The HUD is the US Department of Housing and Urban Development. One of its longest-running programs is the HUD Federal grant. It was first enacted by President Gerald Ford in 1974.

The HUD Federal grant exists to provide affordable housing, so average Joes and Janes like you and I can apply to get this grant for “community development activities”. In this case, that refers to affordable housing. Also known as the Community Development Block Grant, CDBG grants provide funding to states, cities, and counties to provide decent and suitable living environments for low-income individuals.

The HUD consists of 20 grant programs that provide “discretionary funding”, which basically means small scale funding. The 20 grants provide funding for affordable housing, community, and economic development, fair housing, homelessness, supportive housing services, etc. 

So, the question becomes, “How do I get a HUD Federal grant?”, and more importantly, “Which category do I fall into?”

What is the Purpose of a HUD Grant?

The HUD grant is essentially a subsidy that uses tax dollars to reduce housing costs for low-income individuals and families. This helps to reduce homelessness in the US, and increase homeownership.  

The grant can be used to either buy, build or repair existing homes. The grant provides for both water and sewerage systems to be installed in the home. In fact, the grant can be used for all sorts of housing purchases and repairs including:

  • Acquiring a home
  • Acquiring a property for public purposes
  • Constructing/repairing water and sewerage facilities as well as streets/public works
  • Relocating and demolition
  • Rehabilitating public and private buildings
  • Assisting nonprofit entities in community development
  • Assisting for-profit companies in economic development or job creation activities
  • Planning activities

How Do I Get a HUD Grant?

Applying for a grant from the HUD is a four-step process. While these grants aren’t usually available to individuals, you can actually apply for funding through an organization.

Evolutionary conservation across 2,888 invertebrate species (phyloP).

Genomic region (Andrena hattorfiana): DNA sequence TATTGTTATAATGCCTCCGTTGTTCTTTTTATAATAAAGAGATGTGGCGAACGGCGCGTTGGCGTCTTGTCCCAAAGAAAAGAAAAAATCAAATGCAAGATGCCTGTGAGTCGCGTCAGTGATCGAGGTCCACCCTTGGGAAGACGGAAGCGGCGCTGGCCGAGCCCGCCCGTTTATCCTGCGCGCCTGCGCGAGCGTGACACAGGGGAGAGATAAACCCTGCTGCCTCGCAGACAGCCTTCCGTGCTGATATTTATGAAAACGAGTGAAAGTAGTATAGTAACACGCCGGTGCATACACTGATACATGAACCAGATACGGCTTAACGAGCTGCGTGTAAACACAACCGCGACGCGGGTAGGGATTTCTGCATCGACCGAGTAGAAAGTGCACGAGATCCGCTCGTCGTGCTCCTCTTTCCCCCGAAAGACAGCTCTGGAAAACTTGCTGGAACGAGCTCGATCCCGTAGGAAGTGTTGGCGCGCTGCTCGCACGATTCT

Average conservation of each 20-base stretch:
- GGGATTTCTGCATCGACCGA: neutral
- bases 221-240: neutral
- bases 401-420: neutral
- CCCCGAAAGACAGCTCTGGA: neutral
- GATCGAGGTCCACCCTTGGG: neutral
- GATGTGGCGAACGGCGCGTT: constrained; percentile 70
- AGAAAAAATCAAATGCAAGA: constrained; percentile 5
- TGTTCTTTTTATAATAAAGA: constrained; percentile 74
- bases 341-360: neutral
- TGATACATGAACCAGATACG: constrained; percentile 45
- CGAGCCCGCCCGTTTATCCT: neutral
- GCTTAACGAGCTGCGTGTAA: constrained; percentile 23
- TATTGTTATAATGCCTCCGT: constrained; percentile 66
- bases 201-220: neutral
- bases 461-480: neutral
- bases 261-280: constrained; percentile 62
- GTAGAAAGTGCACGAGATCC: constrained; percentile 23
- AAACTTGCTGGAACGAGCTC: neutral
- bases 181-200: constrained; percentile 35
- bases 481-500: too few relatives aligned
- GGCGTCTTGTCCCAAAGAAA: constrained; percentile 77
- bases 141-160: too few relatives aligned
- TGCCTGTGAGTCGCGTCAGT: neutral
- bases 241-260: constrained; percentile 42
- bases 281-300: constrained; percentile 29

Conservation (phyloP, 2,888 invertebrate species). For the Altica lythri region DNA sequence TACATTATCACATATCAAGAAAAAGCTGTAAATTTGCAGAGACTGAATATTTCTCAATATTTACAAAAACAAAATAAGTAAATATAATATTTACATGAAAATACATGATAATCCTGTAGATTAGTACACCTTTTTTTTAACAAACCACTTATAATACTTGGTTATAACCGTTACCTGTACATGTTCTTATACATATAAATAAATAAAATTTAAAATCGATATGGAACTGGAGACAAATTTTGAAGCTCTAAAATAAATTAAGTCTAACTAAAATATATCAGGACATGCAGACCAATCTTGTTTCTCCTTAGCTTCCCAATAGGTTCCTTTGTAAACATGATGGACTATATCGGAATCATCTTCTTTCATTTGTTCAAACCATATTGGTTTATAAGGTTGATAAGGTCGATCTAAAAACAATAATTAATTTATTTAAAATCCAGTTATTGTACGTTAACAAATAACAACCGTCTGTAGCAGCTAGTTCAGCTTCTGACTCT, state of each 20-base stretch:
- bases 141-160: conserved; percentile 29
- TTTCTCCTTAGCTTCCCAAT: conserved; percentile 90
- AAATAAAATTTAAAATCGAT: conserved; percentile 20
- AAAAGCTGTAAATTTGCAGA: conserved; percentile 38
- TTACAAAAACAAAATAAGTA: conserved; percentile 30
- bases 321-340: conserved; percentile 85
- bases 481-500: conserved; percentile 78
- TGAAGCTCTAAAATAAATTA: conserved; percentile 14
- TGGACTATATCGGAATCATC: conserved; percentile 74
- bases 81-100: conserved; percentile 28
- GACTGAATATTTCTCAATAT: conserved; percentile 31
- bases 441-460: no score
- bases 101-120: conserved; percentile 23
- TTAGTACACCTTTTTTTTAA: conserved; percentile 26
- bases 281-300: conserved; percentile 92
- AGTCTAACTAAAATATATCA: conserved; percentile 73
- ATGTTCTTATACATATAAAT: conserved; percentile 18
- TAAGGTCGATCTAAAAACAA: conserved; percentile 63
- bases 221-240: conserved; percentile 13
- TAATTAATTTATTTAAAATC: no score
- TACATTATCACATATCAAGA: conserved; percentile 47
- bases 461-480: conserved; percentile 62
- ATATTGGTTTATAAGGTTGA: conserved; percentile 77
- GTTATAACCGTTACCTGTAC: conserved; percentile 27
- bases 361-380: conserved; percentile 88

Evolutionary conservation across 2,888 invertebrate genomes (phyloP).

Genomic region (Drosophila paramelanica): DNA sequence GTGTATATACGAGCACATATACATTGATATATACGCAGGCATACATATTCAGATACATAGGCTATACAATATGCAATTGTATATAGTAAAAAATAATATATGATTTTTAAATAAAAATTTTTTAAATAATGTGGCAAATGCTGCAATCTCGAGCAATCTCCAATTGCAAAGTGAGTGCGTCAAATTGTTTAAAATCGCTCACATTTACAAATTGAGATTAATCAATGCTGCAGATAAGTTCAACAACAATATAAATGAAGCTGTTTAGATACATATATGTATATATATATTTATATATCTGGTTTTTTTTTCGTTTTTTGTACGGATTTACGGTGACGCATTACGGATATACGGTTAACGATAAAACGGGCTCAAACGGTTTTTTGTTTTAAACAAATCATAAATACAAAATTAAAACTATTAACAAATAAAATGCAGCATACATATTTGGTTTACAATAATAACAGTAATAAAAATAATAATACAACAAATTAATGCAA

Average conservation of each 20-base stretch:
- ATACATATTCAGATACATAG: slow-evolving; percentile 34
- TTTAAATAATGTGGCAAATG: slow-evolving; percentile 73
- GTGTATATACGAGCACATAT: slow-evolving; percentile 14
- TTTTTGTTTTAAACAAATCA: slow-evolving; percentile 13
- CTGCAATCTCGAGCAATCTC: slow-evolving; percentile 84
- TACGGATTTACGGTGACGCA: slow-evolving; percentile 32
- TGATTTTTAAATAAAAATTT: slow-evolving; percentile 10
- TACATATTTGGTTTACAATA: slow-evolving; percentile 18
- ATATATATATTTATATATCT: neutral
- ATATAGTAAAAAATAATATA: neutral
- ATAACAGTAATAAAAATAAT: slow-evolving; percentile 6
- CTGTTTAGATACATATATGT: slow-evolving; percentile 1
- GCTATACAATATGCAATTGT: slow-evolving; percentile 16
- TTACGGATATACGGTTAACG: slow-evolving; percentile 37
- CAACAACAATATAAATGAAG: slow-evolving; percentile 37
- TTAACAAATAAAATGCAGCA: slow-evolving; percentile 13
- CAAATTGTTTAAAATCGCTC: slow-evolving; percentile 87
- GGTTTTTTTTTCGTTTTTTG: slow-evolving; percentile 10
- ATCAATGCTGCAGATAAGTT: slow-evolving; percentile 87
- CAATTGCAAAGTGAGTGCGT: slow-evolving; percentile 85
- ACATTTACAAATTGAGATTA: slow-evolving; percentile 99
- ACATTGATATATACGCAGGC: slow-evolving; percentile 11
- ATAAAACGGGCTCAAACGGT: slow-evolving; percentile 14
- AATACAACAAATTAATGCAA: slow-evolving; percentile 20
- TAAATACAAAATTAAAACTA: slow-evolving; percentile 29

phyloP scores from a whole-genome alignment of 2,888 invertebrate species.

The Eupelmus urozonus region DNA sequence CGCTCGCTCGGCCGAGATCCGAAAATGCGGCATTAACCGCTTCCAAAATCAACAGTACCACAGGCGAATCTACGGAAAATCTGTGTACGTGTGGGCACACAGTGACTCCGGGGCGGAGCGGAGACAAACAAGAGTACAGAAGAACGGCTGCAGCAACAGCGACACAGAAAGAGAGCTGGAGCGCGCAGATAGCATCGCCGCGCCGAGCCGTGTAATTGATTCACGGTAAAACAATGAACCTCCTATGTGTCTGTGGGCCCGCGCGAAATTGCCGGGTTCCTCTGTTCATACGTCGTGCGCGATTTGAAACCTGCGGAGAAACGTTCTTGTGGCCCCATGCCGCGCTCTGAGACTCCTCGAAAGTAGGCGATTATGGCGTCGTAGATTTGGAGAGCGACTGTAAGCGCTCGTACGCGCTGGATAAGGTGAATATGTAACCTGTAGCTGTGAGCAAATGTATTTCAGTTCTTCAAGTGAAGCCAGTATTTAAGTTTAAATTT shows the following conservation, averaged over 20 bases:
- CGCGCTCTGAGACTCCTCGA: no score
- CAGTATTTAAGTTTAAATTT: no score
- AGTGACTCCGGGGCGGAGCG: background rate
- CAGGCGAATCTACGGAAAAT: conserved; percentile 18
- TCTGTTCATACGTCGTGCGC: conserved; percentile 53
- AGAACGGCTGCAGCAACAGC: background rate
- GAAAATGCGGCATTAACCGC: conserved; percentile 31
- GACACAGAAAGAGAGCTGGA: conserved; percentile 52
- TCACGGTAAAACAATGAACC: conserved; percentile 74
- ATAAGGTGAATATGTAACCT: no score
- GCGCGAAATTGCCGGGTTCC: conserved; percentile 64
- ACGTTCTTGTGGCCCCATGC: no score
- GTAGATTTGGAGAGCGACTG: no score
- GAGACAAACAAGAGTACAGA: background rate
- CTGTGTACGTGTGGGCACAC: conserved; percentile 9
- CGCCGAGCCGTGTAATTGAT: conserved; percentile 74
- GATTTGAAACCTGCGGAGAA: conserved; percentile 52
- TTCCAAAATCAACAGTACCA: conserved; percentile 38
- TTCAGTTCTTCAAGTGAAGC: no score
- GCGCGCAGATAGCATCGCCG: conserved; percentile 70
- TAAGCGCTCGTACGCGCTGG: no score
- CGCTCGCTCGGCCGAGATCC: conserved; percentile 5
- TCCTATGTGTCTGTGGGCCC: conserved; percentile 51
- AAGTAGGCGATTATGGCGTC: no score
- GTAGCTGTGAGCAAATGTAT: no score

Make sure you choose an organization that has IRS tax-exempt status. So you can apply through a charity or through a higher education institution like a University. You can also apply for a grant through a government agency in most cases. 

Step 1 

Visit www.grants.gov. This website is the one-stop-shop for all US Federal grants. You can search specifically for HUD-funding here since you can filter all the grants by a government agency. After you select the Department of Housing and Urban Development, you will see all the grants listed neatly.

Step 2 

Make sure to look at the closing dates for each HUD Federal grant. That’s the last day for the agency to receive your application. This is important since you’ll need a good amount of time to complete your application. 

Read the description for each grant to find out if you’re eligible (more precisely if your organization is eligible). Make sure that the purpose of the grant fits with your agency’s goals and missions as well. 

Step 3 

Create a grant proposal. This is no mean feat. It will require some time to complete your application. That’s why you should always choose a grant with a closing date 2-3 weeks away. It is advised that you should set aside about 40 hours to complete your grant application. 

The application includes everything from basic agency information all the way to specific details about your request. If you don’t make a convincing argument, your application may be rejected.

Step 4